In a new research, scientists from Harvard Medical School have first developed new contact lenses that are permeated with medication to treat glaucoma. According to the WHO, glaucoma the second leading cause of blindness in the world. These new lenses are able to deliver medication slowly over a period of time, up to a month, to release the medication.
Currently, there is no cure for glaucoma. However, treatments are available where immediate treatment of glaucoma can delay its progression if it is diagnosed early. The most common form of medicine to treat glaucoma are eye drops.

Administered regularly, these eye drops lower eye pressure and some cause the eye to make less fluid. Others lower pressure by helping drain fluid from the eye.Nevertheless, the scientists have shown that their lenses are as effective as the eye drops in treating glaucoma – at least those of the simian variety.

Overcoming compliance issue of eye drops

The benefit of the lenses over eye drops comes from a compliance issue. Since eye drops that deliver latanoprost causes stinging and burning, it is difficult to administer. Moreover, some studies have shown that up to 50% of patients fail to comply with dosage requirements. The lens on the other hand, once placed in the eye, delivers the medicine conveniently and as intended.

"If we can address the problem of compliance, we may help patients adhere to the therapy necessary to maintain vision in diseases like glaucoma, saving millions from preventable blindness," said Dr. Joseph B. Ciolino, first author of the study, ophthalmologist at Massachusetts Eye and Ear and assistant professor of ophthalmology at Harvard Medical School.

"This study also raises the possibility that we may have an option for glaucoma that's more effective than what we have today."

Low- and high-dose medication in lenses work effectively

These new lenses are actually an improvement from a previous study made in 2014 which described slow-delivery lenses that keeps the medicine in a strip on the periphery of the lenses so as to not obstruct vision.In developing the new lenses, the scientists tested them out on four monkeys that had glaucoma. Two versions of the lens were tested – one with a low dose of medication and the other with a higher dose. The scientists found that the low-dose lenses were equally effective as eye drops in pressure relief, while the higher-doses worked even better. However, the scientists say more work is needed to confirm the high-dose results.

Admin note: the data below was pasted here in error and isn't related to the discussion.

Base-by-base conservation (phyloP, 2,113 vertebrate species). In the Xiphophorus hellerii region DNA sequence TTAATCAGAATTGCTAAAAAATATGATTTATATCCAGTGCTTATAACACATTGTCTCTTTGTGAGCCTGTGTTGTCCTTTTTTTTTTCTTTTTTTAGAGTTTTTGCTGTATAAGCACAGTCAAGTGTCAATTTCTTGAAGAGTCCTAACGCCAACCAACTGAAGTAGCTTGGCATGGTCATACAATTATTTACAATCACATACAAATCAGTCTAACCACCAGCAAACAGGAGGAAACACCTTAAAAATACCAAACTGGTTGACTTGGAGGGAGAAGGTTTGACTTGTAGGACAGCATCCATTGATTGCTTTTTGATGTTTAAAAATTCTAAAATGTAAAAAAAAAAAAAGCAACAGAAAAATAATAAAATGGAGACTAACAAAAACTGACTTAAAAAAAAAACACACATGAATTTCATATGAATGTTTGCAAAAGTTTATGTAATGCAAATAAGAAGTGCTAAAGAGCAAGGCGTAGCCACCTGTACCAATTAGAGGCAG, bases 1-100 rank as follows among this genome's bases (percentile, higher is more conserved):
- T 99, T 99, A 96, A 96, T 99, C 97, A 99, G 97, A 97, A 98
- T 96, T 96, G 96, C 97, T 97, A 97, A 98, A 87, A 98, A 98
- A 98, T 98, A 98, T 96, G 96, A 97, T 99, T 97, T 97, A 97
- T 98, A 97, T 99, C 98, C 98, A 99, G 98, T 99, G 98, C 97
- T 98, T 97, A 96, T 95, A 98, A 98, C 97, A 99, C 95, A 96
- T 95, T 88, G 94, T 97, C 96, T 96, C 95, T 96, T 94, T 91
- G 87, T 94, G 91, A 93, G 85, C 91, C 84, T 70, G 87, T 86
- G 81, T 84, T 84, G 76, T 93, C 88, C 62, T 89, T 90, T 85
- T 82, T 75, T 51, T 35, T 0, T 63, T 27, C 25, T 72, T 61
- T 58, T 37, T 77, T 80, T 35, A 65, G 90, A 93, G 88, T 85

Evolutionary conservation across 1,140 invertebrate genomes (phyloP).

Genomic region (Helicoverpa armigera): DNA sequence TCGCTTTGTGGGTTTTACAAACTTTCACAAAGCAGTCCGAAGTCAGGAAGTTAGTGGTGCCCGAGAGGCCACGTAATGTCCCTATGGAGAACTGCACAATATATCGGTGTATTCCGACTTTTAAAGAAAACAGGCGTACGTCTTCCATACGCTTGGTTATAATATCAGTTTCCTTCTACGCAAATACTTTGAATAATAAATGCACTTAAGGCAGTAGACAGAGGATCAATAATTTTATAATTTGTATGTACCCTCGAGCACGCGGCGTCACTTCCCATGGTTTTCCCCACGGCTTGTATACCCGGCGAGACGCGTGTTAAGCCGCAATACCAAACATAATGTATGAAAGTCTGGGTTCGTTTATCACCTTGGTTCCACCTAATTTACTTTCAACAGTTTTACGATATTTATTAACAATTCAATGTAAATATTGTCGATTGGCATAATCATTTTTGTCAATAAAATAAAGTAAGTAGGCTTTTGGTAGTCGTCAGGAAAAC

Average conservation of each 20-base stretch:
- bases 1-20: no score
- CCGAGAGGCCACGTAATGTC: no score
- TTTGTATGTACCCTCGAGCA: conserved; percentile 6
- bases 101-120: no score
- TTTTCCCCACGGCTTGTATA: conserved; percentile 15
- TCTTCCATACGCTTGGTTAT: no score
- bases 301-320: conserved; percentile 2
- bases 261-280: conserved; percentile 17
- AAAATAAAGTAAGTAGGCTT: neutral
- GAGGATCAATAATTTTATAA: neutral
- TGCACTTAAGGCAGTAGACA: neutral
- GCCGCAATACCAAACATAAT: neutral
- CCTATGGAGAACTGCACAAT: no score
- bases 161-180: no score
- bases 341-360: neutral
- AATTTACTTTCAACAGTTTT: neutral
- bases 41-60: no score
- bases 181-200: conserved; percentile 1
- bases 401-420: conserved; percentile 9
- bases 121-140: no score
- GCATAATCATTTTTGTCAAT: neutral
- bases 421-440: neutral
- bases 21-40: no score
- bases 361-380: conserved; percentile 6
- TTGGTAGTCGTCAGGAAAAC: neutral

Their drug-delivery method through the contact lens may become a viable option for treating glaucoma. Hence, the lens developers are now designing clinical trials to see how well they’ll work in humans and work out any safety issues that might come.

Pellet injections as alternative to eye drops

In a different clinical trial, the Singapore Eye Research Institute (SERI) announced last month that another new medication for glaucoma is being tested internationally in a two-year period study and Singapore is one of the first countries to take part. At the end of last year, the Singapore National Eye Centre began testing the new treatment on patients across public hospitals.

In the new glaucoma treatment, the medication is preloaded into a pellet (a millimetre in size) which is the injected into the front of the eye and slowly releases the medication. This can last for up to three to four months, when another pellet needs to be injected. MIMS

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Sources:
https://nei.nih.gov/health/glaucoma/glaucoma_facts
http://futurism.com/new-contact-lenses-slow-release-drugs-to-fight-glaucoma/
http://newatlas.com/drug-dispensing-contacts/45165/
http://www.aaojournal.org/article/S0161-6420(16)30506-1/fulltext
http://www.sciencedirect.com/science/article/pii/S0142961213011150
http://www.channelnewsasia.com/news/singapore/new-glaucoma-treatment-could-mean-no-more-daily-eye-drops/3146746.html